Australia

Details

  • Service: Tax, Corporate Tax
  • Industry: Financial Services, Investment Management
  • Type: Business and industry issue, Regulatory update
  • Date: 22/07/2013

Tax Insights

KPMG's analysis of tax issues and developments.

Matt Birrell

Matt Birrell
Partner, Corporate Tax

+61 3 9288 5367

mbirrell@kpmg.com.au

Foreign trusts and consequences of section 96A repeal 

by Matt Birrell, Corporate Tax Specialist

Do you know – as an indirect result of the abolition of the Foreign Investment Fund (FIF) regime, an Australian investor in any foreign trust is required to calculate the Australian net income of the foreign trust and include in its assessable income its share of that income?

Whilst many foreign funds are established as Limited Partnerships and Corporates, some funds are established as trusts. The taxation of the income of a non-resident trust is broadly the same as for a resident trust. Where an Australian beneficiary of a trust (whether resident or non-resident) is not under a legal disability and is presently entitled to a share of the trust income, the beneficiary is assessed on its share of the trust net income under section 97.

 

Prior to the repeal of the FIF rules, an Australian beneficiary of a non-resident trust may also have been assessed on FIF attributable income in respect of the non-resident trust. To prevent possible double taxation, former section 96A was introduced by the Bill containing the FIF rules. Section 96A(1) essentially exempted an Australian beneficiary in a foreign trust from having to include in its assessable income a share of the net income of the trust, if the beneficiary was subjected to FIF income attribution in respect of the trust or would be subject to the attribution but for certain specific FIF exemptions.

 

Section 96A was repealed as part of the abolition of the FIF regime as there was no longer a need to deal with the possible double taxation that it was designed to deal with. Consequently, an Australian beneficiary in a non-resident trust will be assessed on its share of the net income of the non-resident trust even if it was previously exempt from the FIF attribution, e.g. a complying superannuation fund.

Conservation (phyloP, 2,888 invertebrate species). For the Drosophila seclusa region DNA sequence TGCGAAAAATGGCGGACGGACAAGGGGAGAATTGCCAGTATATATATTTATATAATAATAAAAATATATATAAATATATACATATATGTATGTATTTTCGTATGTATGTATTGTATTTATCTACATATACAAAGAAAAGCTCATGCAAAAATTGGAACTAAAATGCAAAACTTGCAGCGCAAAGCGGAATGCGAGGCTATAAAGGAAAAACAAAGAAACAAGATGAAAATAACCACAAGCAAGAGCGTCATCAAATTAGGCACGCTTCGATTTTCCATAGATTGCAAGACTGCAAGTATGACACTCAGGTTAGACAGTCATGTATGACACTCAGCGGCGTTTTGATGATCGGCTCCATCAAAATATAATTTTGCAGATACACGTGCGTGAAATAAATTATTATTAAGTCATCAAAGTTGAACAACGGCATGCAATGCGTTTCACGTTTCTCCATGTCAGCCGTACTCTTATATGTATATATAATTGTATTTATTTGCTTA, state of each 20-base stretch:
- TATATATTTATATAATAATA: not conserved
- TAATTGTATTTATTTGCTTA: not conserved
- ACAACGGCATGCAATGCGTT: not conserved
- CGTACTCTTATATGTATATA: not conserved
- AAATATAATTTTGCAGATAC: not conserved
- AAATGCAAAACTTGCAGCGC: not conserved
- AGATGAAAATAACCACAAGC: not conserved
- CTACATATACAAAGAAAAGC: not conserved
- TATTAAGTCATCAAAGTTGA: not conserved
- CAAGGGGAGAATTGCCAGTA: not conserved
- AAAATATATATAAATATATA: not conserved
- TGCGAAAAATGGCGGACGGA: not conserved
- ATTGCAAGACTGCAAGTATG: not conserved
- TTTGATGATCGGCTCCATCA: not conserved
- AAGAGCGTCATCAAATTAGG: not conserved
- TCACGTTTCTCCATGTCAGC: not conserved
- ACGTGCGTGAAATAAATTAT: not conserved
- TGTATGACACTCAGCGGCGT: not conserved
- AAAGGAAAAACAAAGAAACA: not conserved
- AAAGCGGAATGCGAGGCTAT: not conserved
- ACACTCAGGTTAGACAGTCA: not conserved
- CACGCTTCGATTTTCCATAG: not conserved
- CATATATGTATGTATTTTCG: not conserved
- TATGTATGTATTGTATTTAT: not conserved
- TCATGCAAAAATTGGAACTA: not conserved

The repeal of section 96A(1) creates a practical problem and additional compliance burden for taxpayers investing in non-controlled foreign trusts. It is difficult for Australian investors to gather information from a non-controlled foreign entity to perform an equivalent taxable income calculation as if the foreign trust were an Australian taxpayer. This was indeed one of the reasons that the former FIF regime allowed an Australian investor to choose a simpler method to calculate the FIF income (i.e. the deemed rate of return method or the market value method).

 

The additional compliance burden is particularly significant for qualifying superannuation entities investing in non-controlled foreign trusts or taxpayers investing in non-controlled U.S. trusts as they were previously exempt from both the FIF regime and section 97.

 

There are no current proposals before Treasury to address this issue nor does any practical guidance exist from the ATO on how taxpayers can obtain comfort that the use of best endeavours will protect them should their calculation later be found to be inadequate or incorrect.

 

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